Police ‘knew about’ teen sex trade in NT

Trading young Aboriginal girls for sex has been happening for at least 15 years in a Northern Territory mining town, one of Australia’s most powerful Aboriginal leaders says.

NT Chief Minister Paul Henderson on Friday conceded that police had known about the shocking allegations for “a significant period of time”.

Despite this, and the intervention to combat child sexual abuse announced in June last year, there has been no arrests over claims of child prostitution at Nhulunbuy, 650km east of Darwin.

Non-Aboriginal people working there are believed to be exchanging cash, drugs, taxi rides and alcohol for sex with teenagers, some as young as 13.

Indigenous leader Galarrwuy Yunupingu said the sex trade had been operating for the past 15 years and at least 12 girls were currently engaged in the trade.

“Everybody here knows what has been going on and the time has come for us to put an end to this once and for all,” he said.

“It has been let go for a while and it should be about time that somebody in authority comes and stamps it out.”

Mr Henderson defended the NT police force.

“Police can’t respond to a general allegation of just ‘everybody knows’,” he told reporters in Darwin.

“Police have, over a significant period of time, heard of these allegations but it’s been very hard to provide specific evidence to get people before the courts.”

Asked if he thought it was embarrassing that police had failed to make inroads, Mr Henderson replied: “I don’t accept that”.

“The onus is on people who have that information to report it to police,” he said.

NT Acting Assistant Police Commissioner Colleen Gwynne said police had only recently become aware of the allegations aired nationally on Friday, but claims of a similar nature had been known for several months.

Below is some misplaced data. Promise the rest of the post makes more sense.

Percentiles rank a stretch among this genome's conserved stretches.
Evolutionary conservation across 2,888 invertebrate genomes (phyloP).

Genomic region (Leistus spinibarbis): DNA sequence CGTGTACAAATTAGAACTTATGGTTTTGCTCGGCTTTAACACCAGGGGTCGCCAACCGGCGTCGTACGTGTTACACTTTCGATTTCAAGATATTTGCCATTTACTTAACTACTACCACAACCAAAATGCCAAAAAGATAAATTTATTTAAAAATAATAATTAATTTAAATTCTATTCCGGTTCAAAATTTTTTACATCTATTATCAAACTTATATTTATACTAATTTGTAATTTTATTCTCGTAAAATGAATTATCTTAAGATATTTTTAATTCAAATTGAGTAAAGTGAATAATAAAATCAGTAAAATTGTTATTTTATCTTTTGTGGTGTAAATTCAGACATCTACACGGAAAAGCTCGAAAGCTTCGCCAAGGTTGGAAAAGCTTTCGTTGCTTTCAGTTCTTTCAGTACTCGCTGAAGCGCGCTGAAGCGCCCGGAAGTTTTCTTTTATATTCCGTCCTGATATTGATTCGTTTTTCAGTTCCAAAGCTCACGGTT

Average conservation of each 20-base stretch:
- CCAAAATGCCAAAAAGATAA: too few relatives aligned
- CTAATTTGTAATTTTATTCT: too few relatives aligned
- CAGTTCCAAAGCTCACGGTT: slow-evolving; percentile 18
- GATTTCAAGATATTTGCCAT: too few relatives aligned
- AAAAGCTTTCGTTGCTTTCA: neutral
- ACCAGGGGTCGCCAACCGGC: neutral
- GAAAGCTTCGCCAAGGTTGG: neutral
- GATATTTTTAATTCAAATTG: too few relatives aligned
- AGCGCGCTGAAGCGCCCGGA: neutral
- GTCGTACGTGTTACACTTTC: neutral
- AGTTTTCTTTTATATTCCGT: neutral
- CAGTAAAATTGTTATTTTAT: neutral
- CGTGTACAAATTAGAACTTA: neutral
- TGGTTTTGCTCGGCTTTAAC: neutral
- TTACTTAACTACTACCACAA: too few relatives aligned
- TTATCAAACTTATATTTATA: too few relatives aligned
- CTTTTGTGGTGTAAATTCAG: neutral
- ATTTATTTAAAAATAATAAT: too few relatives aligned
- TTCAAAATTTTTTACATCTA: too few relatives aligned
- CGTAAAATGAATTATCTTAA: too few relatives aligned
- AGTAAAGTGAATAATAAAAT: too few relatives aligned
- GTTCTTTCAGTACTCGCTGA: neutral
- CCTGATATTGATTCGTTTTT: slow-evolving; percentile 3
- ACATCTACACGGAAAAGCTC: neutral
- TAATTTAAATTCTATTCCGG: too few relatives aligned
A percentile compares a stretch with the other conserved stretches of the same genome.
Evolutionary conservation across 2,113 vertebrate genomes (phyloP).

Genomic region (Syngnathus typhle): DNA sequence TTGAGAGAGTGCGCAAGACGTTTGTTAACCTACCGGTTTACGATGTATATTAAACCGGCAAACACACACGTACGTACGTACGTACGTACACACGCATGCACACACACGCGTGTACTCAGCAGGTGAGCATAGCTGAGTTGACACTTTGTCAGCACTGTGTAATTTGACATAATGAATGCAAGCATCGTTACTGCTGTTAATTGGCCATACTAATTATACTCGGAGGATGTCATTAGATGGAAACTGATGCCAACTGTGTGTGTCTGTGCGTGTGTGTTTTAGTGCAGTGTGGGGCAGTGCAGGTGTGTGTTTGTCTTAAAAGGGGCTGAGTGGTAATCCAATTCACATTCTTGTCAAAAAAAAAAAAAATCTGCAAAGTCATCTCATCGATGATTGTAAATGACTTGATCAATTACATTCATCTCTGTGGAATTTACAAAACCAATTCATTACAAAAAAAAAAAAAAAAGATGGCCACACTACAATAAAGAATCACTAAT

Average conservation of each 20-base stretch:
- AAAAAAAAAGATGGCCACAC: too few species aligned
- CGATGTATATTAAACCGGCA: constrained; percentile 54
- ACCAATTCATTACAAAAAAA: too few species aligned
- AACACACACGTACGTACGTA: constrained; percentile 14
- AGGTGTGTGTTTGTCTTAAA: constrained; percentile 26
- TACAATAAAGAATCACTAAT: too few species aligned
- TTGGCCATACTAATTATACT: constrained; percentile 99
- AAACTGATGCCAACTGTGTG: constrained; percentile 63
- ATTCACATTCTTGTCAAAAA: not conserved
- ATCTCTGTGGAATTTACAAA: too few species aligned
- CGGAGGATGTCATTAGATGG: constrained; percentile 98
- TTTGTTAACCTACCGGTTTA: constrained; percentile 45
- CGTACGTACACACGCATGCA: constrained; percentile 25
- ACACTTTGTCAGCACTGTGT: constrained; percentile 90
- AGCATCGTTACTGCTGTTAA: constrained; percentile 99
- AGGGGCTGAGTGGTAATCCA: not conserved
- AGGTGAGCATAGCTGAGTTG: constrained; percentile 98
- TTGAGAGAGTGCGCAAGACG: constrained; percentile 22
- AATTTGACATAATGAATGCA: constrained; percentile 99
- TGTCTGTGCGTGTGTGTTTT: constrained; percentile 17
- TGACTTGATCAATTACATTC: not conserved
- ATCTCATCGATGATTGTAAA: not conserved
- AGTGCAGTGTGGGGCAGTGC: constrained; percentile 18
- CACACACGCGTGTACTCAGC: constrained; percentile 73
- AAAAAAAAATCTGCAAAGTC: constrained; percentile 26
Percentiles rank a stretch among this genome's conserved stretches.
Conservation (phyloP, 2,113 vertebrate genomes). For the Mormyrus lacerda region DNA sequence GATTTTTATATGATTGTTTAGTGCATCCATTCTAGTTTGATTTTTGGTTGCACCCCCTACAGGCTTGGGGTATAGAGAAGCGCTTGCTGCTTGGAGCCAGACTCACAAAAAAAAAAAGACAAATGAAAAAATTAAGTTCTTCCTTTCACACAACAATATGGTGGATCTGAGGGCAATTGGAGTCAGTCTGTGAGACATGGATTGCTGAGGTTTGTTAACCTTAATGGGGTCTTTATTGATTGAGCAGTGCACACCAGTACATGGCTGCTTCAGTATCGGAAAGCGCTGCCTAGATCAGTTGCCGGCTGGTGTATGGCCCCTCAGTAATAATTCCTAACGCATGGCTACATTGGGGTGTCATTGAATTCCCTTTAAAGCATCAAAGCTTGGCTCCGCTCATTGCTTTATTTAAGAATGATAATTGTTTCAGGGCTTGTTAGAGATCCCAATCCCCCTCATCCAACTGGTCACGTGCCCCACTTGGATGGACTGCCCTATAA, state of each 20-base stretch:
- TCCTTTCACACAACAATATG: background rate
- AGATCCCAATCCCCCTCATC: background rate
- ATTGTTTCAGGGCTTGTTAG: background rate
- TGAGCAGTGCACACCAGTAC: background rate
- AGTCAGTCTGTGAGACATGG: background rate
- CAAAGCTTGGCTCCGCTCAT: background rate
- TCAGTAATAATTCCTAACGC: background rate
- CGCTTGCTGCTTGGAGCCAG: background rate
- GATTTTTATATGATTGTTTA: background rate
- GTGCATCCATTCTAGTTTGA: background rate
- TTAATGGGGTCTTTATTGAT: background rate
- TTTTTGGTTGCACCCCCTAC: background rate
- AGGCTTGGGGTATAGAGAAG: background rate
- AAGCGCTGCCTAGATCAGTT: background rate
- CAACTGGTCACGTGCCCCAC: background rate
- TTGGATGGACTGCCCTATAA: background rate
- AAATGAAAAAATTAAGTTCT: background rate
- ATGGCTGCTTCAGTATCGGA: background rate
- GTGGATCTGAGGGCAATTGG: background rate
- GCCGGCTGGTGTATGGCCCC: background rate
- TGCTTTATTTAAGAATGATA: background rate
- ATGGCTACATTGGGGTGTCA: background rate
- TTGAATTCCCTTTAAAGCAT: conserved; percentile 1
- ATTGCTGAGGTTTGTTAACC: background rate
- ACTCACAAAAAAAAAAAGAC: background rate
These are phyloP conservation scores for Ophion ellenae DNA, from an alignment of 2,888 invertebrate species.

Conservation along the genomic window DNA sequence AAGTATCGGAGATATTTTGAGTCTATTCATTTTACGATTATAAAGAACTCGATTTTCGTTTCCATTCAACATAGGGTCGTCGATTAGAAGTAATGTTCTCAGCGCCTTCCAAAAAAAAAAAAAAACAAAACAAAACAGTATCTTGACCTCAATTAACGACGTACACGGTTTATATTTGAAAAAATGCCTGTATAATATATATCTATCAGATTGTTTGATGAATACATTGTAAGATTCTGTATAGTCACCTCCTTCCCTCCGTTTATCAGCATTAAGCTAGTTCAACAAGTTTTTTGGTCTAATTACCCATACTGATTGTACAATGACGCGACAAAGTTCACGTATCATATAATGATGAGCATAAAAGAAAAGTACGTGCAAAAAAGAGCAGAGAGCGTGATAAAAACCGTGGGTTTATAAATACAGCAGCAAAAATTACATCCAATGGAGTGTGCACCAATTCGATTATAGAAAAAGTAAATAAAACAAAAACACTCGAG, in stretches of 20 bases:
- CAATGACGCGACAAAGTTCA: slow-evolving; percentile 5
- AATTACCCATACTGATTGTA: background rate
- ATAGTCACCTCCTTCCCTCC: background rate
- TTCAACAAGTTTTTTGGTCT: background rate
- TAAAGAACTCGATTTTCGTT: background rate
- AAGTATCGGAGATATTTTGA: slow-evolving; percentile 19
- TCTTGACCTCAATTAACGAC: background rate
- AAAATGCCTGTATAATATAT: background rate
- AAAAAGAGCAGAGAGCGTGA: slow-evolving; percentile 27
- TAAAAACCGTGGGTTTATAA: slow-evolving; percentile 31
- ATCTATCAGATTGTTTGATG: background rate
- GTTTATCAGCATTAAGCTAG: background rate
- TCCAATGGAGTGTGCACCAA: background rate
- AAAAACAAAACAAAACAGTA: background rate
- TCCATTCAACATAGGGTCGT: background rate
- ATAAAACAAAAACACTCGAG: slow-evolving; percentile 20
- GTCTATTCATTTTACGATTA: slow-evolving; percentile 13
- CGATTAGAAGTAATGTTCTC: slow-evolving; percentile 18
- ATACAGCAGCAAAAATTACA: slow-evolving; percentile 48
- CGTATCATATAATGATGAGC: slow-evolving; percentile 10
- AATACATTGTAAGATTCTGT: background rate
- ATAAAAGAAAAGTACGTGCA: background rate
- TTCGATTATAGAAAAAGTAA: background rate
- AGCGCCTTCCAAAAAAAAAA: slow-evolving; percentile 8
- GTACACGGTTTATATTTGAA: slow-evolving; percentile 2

Following the latest media reports, federal Indigenous Affairs Minister Jenny Macklin announced a child abuse taskforce was being sent to the remote Arnhem Land town.

“That will include additional police, additional family and children’s services, child protection officers,” she said.

Australia’s most senior Aboriginal politician, NT Deputy Chief Minister Marion Scrymgour, denied the allegations reflected badly on the federal intervention.

“We are lifting the lid finally on child abuse in remote Aboriginal communities,” she said.

Leon White, a former school principal at the remote Arnhem Land community of Yirrkala, said there had been “allegations (of child prostitution) for decades”.

Many of the victims of the shocking racket are believed to come from Yirrkala and use sex to pay their way into town and back.

“It is good news that police are going to conduct an investigation into this,” he said.

“There has been a conspiracy of silence …

“I think the facts are that the silence has been a lot longer than just a year.”

The Little Children Are Sacred report, which prompted the intervention, detailed allegations of a rampant sex trade at an unnamed town where mining workers gave Aboriginal girls – aged between 12 and 15 – alcohol, cash and other goods in exchange for sex.

It was published a year ago.

Comment:

Because this is happening in the black community, the white Anglo-Masonic Law System does not and never will care.

The apparent steps that are being made are too little and too slow.

From:

http://corpau.blogspot.com.au/2008/04/police-knew-about-teen-sex-trade-in-nt.html

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